In conclusion, the pyranose-2-phosphate found in the L-arabinopyranose moiety in agrocinopine A (and other tested analogues and derivatives) and the D-glucopyranose moiety in agrocin 84 and agrocinopine C, is a specific motif that possesses at least two functions (transport and regulation) in agrobacteria. In addition to being the mature signal that triggers quorum-sensing and further dissemination of virulence genes, it is the key-recognition motif of the PBP AccA presumably allowing the importation of toxic or non-toxic molecules as long as they possess it at one end.

Materials and Methods

Synthesis of agrocinopine A, agrocinopine 3’-O-benzoate, L-arabinose-2-phosphate and L-arabinose-2-isopropylphosphate

Agrocinopine A (9) was prepared according to an adapted synthesis which was previously reported by Lindberg and Norberg [34]. The synthesis sequence was modified by using a different phosphoramidite for the coupling step, in order to keep the phosphate group protected as an ester until the latest stage of the synthesis, easing the purification of the intermediate products by simple silica gel chromatography. Benzyl 3,4-O-isopropylidene-β-L-arabinoside 1 prepared in two steps from L-arabinose [35] was phosphinylated using phosphoramidate 2 [36,37] giving the 2-substituted arabinose derivative 3 in 79% yield, which was coupled in the presence of tetrazole to the partially protected sucrose derivative 4 having only its 4-OH unprotected prepared from sucrose in 4 steps [38]. The coupling product 5 obtained in 64% yield was oxidized with t-butylhydroperoxide forming the fully protected agrocinopine 6 in 92% yield. Deprotection of the three isopropylidene groups in 60% aq. AcOH at 50°C afforded compound 7 in 53% yield. Compound 7 was further debenzylated at the anomeric position of the arabinose and on the phosphate group by catalytic hydrogenation (Pd/C, H2) leading in 83% to compound 8 having only esters as remaining protecting groups (two acetyl groups at position 3 of the glucose moiety and position 6 of the fructose moiety, and one benzoyl group at position 3 of the fructose moiety). Final ester groups cleavage was performed using potassium carbonate in MeOH leading to agrocinopine (9) in 59% yield, for which all spectroscopic data were consistent with reported ones [39]. When sodium methoxide was used and the reaction stopped before total consumption of intermediate products, 3’-O-benzoylated agrocinopine (10) could be obtained as a mixture with agrocinopine. The L-arabinose derivatives 14 and 18 substituted at position 2 with a phosphate or an isopropylphosphate, respectively, were prepared from the same starting phosphinylated L-arabinose 3 following a similar sequence. Reaction of 3 with benzyl alcohol or isopropanol followed by oxidation, hydrolysis of the isopropylidene group and catalytic hydrogenation of the benzyl groups led to the desired L-arabinose derivatives 14 and 18 respectively (Fig 2). Details on the procedures and spectroscopic data are given in S1 Text.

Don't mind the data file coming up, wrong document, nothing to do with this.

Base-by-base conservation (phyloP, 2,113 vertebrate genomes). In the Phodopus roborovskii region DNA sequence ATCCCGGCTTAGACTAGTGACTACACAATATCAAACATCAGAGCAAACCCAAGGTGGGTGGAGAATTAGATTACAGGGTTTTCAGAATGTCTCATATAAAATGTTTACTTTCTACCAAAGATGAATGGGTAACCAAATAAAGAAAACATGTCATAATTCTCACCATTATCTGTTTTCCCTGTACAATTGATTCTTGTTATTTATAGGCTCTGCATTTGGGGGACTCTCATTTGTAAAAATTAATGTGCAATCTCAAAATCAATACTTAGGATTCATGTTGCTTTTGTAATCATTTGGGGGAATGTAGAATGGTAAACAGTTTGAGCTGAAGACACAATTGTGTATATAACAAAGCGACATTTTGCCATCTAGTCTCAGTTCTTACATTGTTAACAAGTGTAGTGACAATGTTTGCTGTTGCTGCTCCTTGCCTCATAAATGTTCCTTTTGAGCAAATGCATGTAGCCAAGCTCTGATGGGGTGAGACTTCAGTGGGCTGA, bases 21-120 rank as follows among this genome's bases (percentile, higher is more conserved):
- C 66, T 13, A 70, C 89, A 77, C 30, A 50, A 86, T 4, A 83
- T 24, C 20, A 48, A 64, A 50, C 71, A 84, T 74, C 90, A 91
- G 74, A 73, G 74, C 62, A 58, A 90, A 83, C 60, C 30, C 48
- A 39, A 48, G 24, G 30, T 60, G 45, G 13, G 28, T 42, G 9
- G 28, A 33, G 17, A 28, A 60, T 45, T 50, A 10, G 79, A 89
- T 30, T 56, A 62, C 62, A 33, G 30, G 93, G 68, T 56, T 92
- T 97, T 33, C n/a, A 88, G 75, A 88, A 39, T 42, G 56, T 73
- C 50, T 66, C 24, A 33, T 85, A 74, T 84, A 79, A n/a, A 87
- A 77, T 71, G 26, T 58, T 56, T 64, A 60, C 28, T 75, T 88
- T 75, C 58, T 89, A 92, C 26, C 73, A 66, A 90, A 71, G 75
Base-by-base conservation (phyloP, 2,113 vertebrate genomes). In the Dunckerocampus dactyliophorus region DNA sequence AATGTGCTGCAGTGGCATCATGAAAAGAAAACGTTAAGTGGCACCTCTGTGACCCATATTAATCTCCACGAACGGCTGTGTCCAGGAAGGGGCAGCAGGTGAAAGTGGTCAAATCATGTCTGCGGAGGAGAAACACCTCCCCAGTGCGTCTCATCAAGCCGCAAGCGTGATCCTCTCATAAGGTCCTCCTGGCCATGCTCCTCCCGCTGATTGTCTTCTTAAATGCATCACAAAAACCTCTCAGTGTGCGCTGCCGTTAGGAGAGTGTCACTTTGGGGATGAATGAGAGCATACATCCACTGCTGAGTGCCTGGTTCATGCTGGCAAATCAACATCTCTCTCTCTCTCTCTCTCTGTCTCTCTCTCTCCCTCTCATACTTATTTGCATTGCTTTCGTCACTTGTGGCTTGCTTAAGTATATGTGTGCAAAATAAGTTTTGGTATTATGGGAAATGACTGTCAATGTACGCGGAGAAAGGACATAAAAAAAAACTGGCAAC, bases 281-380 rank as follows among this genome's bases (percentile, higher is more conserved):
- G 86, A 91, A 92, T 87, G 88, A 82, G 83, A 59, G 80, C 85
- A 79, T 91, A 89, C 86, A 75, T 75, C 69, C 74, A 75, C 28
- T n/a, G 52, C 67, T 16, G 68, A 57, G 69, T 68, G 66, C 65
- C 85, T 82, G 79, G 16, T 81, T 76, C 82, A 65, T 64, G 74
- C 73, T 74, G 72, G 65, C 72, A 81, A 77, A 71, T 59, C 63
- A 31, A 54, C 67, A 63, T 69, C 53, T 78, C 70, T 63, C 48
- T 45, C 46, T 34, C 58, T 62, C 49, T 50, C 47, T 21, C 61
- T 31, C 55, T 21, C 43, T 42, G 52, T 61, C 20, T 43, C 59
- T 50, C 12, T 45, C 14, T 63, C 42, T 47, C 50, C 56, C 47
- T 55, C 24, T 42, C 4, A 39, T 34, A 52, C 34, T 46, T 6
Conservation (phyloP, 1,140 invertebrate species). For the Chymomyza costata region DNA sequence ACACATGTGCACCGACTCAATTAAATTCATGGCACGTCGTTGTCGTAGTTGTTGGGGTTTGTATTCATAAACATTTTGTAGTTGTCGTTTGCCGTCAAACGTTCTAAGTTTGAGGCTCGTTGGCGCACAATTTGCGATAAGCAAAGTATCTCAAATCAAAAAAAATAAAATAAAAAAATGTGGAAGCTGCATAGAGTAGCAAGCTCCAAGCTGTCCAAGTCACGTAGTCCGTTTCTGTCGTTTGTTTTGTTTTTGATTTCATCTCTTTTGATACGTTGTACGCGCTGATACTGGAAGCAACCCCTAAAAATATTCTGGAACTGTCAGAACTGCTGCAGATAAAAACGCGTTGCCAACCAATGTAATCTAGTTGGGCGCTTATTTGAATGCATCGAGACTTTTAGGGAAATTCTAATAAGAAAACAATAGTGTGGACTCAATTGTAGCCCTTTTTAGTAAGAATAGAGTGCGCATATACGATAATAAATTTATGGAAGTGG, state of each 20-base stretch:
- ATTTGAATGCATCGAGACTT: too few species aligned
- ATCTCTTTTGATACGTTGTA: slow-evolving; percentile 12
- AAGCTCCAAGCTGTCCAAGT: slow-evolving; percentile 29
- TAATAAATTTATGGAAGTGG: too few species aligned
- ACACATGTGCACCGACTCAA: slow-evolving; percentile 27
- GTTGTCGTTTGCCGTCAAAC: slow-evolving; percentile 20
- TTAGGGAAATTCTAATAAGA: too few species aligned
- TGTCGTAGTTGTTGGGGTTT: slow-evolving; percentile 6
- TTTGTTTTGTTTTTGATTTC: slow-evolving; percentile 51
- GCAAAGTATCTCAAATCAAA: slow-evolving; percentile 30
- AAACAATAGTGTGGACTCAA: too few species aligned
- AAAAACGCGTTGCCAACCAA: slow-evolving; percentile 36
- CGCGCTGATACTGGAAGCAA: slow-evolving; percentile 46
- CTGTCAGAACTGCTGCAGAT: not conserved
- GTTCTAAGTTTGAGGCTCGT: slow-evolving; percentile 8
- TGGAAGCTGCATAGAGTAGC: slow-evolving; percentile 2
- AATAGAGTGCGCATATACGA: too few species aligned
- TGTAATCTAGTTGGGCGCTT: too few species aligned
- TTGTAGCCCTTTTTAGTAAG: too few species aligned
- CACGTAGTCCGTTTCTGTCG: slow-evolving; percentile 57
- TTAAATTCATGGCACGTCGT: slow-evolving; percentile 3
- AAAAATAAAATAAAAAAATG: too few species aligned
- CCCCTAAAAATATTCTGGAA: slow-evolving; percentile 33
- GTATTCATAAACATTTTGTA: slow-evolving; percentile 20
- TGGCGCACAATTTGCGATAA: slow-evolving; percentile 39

Synthesis of d-glucose-2-phosphate

The synthesis of glucose-2-phosphate was based on a strategy involving the selective deprotection in position 2 of perbenzylated glucose and then phosphorylation. This synthesis was achieved starting from D-glucose in five steps. First, the benzyl glucoside 19 was obtained using sulfamic acid in benzyl alcohol to get the α-isomer as the major one [40]. Compound 19 was then fully benzylated to obtain compound 20 which was selectively deprotected in position 2 using TIBAL. This method described by Sinaÿ et al. can only debenzylate the α-isomer of 20 and led to compound 21 [41] which was then phosphorylated using the dibenzyl phosphoramidite and subsequently oxidized to compound 22. Glucose-2-phosphate was finally obtained by deprotection of benzyl groups using palladium catalyzed hydrogenation, as a mixture of α/β isomers, the α isomer being the major one. The structure of glucose-2-phosphate was ascertained by mass spectrometry and 2D-NMR experiments; in particular, the position 2 of the phosphate could be confirmed by 31P-1H correlations.